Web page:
I certainly hope it gets overturned on appeal. This whole outcome make me sick.
Bagri and Malik found not guilty

Robert Blake acquitted in wife's murder

Anyone else confused?

Just wait until Wako Jack is found not guilty, and Scott Peterson gets a last minute pardon from Arnold at 23:59 before sentence is carried out.

I am kinda disgusted and embarrassed by the whole Air India fiasco. If the RCMP and CSIS are found to have messed things up, that would be the icing on the cake. And with the amount of money thrown to the wind on the trial, and the building of the court, I wonder if any was left over for the public inquire. One thing I have found interesting is that guy Bagri, was to have spoken at a rally in New york some years back. At this rally, he was to have stated , that they will not rest until they kill over 100'000 Indians. Anyway, just another slow news day in Canada


Pass the bucket.
If the evidence didn't support guilt beyond reasonable doubt, the outcome is what I would expect.

However, if the case was weak, I would not have expected it to proceed to trial.  In my mind, the interesting question is whether it was genuinely believed the prosecution could win with the evidence at hand.  Can you imagine if all that was done - and the money expended - merely for the sake of being seen to do something?
My initial comments are that the trial judge appears to have omitted some of the evidence presented at trial. Also, the legal analysis with respect to weighing the relevance, credibility and probative value is actually quite shallow. The findings are made, but directing the analysis to the findings on the evidence is difficult and confusing in this judgement.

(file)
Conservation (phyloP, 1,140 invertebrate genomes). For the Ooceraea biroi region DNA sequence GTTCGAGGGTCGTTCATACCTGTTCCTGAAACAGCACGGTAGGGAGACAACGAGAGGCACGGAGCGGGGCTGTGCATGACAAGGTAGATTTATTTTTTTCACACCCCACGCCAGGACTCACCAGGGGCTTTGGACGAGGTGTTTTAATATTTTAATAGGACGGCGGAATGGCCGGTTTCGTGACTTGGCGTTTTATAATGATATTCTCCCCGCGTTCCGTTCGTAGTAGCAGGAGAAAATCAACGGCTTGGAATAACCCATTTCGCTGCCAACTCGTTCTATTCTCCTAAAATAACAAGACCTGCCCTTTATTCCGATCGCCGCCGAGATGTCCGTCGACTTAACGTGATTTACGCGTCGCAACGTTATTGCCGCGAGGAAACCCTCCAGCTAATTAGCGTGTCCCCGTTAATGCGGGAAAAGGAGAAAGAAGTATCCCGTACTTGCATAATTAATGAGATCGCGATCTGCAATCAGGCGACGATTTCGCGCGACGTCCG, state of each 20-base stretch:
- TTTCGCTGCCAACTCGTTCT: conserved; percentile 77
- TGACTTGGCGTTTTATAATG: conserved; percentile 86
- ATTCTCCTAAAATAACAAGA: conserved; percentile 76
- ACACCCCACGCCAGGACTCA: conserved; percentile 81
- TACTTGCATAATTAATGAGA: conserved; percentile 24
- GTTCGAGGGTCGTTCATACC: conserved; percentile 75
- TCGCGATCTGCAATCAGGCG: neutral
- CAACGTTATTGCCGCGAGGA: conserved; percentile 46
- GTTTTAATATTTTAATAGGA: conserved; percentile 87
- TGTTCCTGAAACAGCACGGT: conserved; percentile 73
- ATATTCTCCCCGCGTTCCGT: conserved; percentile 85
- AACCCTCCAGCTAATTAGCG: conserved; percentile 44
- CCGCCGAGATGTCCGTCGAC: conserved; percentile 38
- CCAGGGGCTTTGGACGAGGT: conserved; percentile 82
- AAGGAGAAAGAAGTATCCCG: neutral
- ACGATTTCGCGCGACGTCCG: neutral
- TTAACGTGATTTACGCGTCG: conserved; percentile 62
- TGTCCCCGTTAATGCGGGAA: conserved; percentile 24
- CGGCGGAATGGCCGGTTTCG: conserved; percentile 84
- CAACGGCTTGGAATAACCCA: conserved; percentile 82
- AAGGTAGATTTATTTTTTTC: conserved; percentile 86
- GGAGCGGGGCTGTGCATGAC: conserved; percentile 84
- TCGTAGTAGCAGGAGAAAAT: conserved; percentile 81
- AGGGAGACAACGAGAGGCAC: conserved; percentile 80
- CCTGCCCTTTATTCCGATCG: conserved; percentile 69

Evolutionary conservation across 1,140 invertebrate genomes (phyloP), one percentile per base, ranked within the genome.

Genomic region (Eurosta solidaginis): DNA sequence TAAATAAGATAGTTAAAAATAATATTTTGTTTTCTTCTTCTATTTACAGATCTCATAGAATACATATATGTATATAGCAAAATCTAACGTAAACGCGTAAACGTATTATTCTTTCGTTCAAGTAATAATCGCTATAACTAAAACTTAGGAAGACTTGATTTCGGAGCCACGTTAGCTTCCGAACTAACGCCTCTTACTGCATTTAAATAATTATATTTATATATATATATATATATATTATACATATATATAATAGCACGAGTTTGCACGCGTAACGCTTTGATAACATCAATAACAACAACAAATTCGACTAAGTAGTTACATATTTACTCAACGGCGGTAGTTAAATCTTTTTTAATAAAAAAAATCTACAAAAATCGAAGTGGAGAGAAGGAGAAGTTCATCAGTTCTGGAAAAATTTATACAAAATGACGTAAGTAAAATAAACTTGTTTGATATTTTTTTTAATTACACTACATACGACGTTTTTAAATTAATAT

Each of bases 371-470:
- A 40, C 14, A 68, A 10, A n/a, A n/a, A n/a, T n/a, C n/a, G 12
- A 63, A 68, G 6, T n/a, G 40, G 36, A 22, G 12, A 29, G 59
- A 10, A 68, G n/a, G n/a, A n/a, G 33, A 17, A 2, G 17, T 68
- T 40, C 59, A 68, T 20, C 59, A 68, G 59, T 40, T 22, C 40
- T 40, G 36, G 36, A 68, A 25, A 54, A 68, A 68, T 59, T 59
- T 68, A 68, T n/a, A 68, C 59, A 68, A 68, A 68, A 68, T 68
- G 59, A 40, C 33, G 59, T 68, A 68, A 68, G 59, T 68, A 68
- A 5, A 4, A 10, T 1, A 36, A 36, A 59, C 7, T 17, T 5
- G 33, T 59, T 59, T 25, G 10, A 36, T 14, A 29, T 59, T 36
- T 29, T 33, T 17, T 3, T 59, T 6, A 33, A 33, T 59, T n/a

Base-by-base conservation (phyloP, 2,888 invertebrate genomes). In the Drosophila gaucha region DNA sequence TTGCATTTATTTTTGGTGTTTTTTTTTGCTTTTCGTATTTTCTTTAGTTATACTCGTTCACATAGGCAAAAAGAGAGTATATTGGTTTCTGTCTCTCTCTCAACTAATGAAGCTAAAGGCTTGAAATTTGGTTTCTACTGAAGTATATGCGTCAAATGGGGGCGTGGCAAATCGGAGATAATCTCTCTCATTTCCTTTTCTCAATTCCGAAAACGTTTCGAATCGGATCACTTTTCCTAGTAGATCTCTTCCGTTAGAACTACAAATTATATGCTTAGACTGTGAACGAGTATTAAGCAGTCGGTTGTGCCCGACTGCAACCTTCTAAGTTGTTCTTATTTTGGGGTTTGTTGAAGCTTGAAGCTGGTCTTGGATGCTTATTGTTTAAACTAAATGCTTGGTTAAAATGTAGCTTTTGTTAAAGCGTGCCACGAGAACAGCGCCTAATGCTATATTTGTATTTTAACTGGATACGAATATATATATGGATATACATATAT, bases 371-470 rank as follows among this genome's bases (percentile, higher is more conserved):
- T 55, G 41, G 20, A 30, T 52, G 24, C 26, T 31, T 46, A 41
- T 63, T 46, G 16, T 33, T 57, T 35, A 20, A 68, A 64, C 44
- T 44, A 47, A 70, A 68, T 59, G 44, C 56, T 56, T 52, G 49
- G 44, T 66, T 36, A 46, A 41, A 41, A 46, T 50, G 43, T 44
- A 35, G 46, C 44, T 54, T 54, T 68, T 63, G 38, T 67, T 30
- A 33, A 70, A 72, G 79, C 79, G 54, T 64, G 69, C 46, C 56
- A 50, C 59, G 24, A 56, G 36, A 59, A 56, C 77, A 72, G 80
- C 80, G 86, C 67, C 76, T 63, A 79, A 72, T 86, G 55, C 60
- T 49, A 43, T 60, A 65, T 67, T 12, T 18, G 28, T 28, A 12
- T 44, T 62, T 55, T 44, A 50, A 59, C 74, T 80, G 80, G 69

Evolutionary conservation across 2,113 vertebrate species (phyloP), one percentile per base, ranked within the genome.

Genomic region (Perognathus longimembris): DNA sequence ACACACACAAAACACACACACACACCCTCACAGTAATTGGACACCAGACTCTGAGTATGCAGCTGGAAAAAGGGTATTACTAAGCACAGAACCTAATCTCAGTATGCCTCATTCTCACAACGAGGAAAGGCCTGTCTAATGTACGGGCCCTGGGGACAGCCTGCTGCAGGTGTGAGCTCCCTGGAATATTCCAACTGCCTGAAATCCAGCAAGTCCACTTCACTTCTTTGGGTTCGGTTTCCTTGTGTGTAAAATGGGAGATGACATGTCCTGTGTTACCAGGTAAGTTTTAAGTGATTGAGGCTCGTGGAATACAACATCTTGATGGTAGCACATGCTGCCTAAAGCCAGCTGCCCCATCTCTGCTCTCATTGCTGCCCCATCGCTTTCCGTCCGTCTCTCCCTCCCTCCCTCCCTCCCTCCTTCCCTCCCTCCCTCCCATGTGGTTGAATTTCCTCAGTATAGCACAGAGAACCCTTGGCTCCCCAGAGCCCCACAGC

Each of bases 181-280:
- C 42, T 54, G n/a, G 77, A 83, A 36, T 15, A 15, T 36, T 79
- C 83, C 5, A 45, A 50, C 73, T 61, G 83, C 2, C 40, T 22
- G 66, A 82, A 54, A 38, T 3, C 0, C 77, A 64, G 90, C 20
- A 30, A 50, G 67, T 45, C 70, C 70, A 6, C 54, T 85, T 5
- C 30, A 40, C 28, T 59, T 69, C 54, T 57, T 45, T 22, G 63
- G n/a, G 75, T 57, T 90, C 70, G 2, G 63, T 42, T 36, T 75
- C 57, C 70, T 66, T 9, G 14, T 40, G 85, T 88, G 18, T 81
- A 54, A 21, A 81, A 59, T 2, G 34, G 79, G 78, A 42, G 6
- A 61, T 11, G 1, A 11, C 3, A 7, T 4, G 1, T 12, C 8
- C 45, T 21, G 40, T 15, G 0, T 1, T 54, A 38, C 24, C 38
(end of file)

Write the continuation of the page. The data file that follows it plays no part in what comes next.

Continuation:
If the Crown concludes that certain influential evidence was omitted, misconstrued or given short shrift by the trial judge, then they are virtually obligated to appeal. The analysis of the evidence in a 600+ page judgement appears without any recognizable perspective, but the size of the judgment is also cloaking some hidden nuggets of analysis. I am puzzled and somewhat concerned by this. It may be that supplementary and clearer reasons for judgement are in the offing. Perhaps the trial judge was suffering a bit of writers fatigue while working towards a tight deadline.

2 points raised on the media coverage of this judgement:
  • First, there was a woman who claims that the investigation and outcome would have been different had the victims been "white Anglo saxons" - a remark that is pure horseshit and an insult to the investigators and the Crown - the team had at least 4 QC on board. The chances of an incompetent prosecution and investigation are between zero and nil.
  • Second, an elderly gentleman suggested that this decision and this case was far too much for one judge to manage and render a decision- I agree. Perhaps it is time to have 3 or 5 panel judges in trials of first instance that are of this scale and importance.

The Crown has appealed cases on worse findings than this and have overcome findings such as those found in this judgement.

IMHO, cost is going to be the single most influential factor for the Crown to consider in mounting an appeal.

If this judgement stands without appeal, or is lost on appeal, the transformation of Canada into a safe legal jurisdiction for terrorists will be complete.